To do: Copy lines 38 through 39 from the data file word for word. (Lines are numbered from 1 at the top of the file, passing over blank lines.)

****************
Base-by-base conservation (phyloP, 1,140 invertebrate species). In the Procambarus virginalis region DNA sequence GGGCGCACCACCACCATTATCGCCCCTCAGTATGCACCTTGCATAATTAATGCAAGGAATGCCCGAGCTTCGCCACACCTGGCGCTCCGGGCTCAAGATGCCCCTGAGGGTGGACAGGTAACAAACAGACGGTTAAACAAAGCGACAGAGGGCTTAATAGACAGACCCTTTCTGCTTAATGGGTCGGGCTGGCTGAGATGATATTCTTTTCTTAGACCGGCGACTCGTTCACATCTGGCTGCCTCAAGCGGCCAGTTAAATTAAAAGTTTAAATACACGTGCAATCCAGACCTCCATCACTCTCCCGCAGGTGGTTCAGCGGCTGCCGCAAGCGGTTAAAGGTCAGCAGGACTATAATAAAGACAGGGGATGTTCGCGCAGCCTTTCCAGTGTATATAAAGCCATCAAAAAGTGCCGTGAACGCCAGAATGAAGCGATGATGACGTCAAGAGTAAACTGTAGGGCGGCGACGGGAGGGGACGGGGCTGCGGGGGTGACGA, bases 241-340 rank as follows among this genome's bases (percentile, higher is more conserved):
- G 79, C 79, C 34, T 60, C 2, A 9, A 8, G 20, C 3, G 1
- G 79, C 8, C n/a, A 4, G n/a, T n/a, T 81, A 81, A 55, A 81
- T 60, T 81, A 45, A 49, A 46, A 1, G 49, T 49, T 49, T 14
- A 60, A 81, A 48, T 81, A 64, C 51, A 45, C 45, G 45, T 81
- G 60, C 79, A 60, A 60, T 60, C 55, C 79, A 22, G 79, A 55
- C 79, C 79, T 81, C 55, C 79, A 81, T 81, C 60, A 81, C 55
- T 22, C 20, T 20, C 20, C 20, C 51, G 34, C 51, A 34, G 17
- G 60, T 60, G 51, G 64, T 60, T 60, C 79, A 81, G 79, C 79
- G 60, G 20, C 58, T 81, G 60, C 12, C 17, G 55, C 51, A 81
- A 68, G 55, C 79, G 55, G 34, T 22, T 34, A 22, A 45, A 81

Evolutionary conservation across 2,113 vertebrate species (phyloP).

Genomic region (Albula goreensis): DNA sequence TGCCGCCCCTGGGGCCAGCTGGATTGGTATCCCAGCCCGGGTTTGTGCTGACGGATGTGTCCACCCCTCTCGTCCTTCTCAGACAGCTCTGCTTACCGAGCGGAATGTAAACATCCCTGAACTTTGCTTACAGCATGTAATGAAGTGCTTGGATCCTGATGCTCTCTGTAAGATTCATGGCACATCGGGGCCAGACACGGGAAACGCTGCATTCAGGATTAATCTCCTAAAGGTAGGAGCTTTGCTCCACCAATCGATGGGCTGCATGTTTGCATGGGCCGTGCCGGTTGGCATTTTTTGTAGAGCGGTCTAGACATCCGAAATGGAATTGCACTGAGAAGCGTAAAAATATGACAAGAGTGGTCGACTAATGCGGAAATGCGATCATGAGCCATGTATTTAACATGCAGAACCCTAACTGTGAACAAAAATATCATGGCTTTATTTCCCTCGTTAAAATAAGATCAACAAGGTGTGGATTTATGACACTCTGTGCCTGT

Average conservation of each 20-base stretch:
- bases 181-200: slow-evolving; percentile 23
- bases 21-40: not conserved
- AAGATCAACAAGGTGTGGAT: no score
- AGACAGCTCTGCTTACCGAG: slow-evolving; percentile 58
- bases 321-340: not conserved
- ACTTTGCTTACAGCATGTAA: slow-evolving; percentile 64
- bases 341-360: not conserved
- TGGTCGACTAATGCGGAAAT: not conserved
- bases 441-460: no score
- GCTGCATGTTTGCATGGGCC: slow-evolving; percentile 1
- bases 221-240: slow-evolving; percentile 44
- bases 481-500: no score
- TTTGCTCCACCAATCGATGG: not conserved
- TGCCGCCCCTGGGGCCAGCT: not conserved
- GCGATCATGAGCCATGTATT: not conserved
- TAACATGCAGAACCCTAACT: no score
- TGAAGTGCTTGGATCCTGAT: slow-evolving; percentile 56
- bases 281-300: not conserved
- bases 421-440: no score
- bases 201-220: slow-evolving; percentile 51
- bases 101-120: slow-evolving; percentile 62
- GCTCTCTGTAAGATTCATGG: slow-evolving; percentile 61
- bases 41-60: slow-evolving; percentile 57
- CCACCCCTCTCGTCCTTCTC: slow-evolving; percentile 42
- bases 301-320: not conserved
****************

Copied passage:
- CCACCCCTCTCGTCCTTCTC: slow-evolving; percentile 42
- bases 301-320: not conserved